Letter to the Editor


More on Michael Denton

Walter Hearn

762 Arlington Ave
Berkeley, CA 94707

From: PSCF 42 (March 1990): 62-63.

My evaluation of Michael Denton's Evolution: A Theory in Crisis falls somewhere between "one of the most important (and controversial) works on evolution in this century" (T.E. Woodward's review, Perspectives, Dec 1988) and "a book whose claims to scholarship or integrity are woefully deficient" (M. Kuehn's letter, Dec 1989). One of Marvin Kuehn's examples of woeful deficiency sent me back to Denton's book and then to the library to look up the words of a leading biologist allegedly twisted by Denton. Kuehn wrote that in Denton's discussion on taxonomy, "he makes Halstead sound like a cladist!"

Despite a minor deficiency (no Halstead in the book's index) I found the sentence in question: "Whatever the future of cladism, the fact that a significant number of biologists in the 1980s are insisting, in the words of Beverly Halstead (no friend of cladism himself), that `no species can be considered ancestral to any other21 [emphasis added] marks without question a watershed in evolutionary thought" (Denton, p. 139). Clearly, Denton identified Halstead as not being a cladist. No woe there, except for convoluted sentence structure.

Before pronouncing woe on Kuehn's own scholarship or integrity, however, I thought I should check Denton's ref. 21 (of Ch. 6): B. Halstead (1981) "Halstead's Defence Against Irrelevancy," Nature, 292: 403-04. Sure enough, L. Beverly Halstead had used essentially those words in describing a booklet he detested from the British Museum (Natural History): "But the booklet includes the most amazing assertion of all, that no fossil species can be considered the direct ancestor of any other." References cited by Halstead enabled me to trace a fierce dispute over the cladistic approach of certain Museum exhibits. In those days Halstead, reader in geology and zoology at Reading University, evidently objected strongly to just about everything done by the South Kensington Museum, or at least by its Public Services Department.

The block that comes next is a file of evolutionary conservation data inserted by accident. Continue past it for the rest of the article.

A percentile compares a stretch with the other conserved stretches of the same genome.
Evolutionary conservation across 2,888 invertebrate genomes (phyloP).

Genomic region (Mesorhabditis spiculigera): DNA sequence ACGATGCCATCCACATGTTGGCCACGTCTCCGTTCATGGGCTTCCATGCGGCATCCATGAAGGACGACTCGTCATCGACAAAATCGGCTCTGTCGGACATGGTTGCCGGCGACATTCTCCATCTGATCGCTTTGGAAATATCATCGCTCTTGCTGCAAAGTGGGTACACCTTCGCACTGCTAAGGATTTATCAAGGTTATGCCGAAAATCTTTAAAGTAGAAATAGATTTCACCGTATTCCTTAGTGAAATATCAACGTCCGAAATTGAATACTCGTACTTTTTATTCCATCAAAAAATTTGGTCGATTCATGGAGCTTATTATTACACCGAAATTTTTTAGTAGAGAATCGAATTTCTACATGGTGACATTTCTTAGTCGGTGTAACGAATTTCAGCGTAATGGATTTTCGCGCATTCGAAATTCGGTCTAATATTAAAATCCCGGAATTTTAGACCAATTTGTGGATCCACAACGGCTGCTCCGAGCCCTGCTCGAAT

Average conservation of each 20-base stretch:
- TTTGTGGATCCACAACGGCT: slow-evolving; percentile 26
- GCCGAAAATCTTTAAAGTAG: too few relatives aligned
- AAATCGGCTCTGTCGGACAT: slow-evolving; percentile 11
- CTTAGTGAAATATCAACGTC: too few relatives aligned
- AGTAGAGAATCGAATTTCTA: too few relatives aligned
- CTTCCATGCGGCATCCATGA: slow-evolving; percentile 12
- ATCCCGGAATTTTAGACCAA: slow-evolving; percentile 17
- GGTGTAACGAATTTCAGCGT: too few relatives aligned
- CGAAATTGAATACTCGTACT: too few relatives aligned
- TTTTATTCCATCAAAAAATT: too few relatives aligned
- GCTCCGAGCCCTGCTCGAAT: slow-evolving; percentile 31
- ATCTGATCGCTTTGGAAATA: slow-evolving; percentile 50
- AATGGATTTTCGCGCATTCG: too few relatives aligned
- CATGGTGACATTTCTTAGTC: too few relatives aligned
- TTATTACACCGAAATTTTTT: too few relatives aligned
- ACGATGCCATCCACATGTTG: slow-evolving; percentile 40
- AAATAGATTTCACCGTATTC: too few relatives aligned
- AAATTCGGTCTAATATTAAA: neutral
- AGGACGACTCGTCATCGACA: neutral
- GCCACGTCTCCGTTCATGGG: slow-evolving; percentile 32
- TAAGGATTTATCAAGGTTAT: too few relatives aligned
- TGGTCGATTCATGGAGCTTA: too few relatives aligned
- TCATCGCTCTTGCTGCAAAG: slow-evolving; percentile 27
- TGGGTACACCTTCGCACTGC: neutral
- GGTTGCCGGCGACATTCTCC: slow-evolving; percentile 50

My feeling is that Denton is technically in the clear because he identified Halstead as "no friend of cladism." Denton might better have quoted the booklet rather than Halstead's response to it. Yet Halstead was reacting to a claim made by enough biologists to cause a big fuss in the literature. My guess is that when Denton was writing, he had access to Nature but not to the Museum booklet itself. Or perhaps some editor (the one who left Halstead out of the index?) distorted what Denton actually wrote. At any rate, the deficiency hardly seemed woeful. 

Halstead also stated that the "current drive against the concept of gradualism is motivated primarily by Marxists"-just the kind of innuendo frequently considered typical of "creationist" writings. Halstead expressed dismay at "the distortion of scientific data for ideological purposes" by fellow paleontologist Stephen Jay Gould. As I see it, the question raised by Denton's book is whether the concept of gradualism itself is primarily an empirical conclusion or a prior ideological commitment.